Hanford nuclear plant's environmental manager claims she was fired for whistleblowing

LOS ANGELES - Sen. Ron Wyden of Oregon on Wednesday called for an investigation after a second whistleblower was fired from the cleanup at the Hanford Nuclear Reservation in Washington state.

CBS News first spoke with the whistleblower, Donna Bushce, last year, when she raised concerns about the project.

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Donna Busche
CBS News
 For the last five years, Busche was manager of environmental and nuclear safety at Hanford, which is filled with radioactive waste from building nuclear bombs. She was fired on Tuesday.

"I think they were retaliating against me for my ongoing outspokenness," she said.

In 2010 she warned supervisors and regulators about design flaws that she said could lead to a radioactive explosion at Hanford. The $13 billion government project will dispose of 53 million gallons of nuclear waste

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Hanford Nuclear Reservation is filled with radioactive waste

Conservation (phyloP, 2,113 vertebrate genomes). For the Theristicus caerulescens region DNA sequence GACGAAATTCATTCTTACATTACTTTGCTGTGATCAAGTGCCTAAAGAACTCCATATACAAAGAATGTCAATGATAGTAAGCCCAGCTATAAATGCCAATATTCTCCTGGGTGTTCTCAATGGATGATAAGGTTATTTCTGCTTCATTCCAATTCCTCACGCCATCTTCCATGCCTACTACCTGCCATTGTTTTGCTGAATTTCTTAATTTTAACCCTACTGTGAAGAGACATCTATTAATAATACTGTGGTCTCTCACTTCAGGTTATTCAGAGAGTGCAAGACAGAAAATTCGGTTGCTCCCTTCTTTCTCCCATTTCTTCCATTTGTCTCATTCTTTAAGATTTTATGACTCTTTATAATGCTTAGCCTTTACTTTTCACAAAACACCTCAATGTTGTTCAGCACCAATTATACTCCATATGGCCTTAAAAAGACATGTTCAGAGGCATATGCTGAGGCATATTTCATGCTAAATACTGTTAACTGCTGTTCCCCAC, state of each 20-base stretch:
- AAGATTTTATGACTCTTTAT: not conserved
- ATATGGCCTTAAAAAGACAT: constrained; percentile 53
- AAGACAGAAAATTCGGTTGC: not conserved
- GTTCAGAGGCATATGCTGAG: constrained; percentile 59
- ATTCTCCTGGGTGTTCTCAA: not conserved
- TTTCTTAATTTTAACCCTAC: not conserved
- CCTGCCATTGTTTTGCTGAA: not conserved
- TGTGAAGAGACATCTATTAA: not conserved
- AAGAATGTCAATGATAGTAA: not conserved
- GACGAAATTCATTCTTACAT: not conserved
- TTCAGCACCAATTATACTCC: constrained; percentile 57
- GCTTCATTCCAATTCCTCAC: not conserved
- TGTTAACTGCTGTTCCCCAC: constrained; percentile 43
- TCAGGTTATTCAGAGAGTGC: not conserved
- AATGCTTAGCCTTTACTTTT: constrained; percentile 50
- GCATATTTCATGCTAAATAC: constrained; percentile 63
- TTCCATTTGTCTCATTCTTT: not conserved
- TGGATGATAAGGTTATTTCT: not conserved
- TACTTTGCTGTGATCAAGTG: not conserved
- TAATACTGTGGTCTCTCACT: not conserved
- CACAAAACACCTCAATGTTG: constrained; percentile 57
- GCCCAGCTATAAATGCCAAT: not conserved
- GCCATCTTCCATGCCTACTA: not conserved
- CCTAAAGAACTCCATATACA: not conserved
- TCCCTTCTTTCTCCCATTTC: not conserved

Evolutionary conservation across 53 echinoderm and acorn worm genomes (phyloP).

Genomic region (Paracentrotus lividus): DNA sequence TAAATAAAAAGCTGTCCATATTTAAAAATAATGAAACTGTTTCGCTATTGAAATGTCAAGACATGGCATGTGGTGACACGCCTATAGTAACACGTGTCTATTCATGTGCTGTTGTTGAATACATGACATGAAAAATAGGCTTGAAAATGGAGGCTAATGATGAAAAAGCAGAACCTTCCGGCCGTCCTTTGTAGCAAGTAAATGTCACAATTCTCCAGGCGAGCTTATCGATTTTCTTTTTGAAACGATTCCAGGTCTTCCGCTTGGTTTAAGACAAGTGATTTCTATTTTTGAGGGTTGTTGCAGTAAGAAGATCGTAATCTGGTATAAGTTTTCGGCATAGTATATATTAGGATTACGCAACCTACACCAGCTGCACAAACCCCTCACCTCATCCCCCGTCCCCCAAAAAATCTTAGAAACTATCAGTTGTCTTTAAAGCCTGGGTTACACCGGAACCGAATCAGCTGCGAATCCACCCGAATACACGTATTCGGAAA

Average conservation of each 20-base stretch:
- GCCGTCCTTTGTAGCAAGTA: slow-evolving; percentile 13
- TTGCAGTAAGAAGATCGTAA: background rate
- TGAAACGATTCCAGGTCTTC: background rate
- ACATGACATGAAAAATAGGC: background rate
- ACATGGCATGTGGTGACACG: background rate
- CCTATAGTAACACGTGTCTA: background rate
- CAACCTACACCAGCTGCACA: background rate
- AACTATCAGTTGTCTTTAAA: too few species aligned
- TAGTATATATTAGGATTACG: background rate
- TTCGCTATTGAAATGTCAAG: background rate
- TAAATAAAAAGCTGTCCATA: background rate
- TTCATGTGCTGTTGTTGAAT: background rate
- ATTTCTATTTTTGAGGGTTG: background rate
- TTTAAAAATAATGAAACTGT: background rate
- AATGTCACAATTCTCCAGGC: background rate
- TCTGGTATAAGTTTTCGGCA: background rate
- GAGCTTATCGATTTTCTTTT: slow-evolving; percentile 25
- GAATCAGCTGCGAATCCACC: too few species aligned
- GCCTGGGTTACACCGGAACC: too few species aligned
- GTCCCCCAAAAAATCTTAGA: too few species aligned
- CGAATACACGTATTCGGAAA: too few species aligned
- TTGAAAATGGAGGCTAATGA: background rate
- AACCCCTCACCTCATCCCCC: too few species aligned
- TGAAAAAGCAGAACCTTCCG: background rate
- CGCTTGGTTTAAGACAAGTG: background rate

CBS News
 Busche worked for subcontractor URS.

"The senior URS manager told me, with no introduction, that I had behaved unprofessionally or had professional misconduct and I was terminated for cause," Busche said.

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Walter Tamosaitis
CBS News
 CBS News spoke with Walter Tamosaitis shortly after he was fired last fall. He said he was shocked.

The nuclear engineer told Congress in 2011 about the risks at Hanford. Construction was halted because of safety concerns that he raised.

 Tamosaitis said URS told he was fired due to cutbacks.

URS declined requests for an interview, but in a statement said: "URS encourages its employees to raise concerns about safety." 

 The company claims there was no retaliation. "Ms. Busche's employment was terminated...due to issues unrelated to her purported concerns," it said.

"Summarily removing me from the project sends a clear and present message to the employees that if you speak up, if you stand up you will be terminated," Busche said.

She is now planning a wrongful termination suit.


  • Carter Evans

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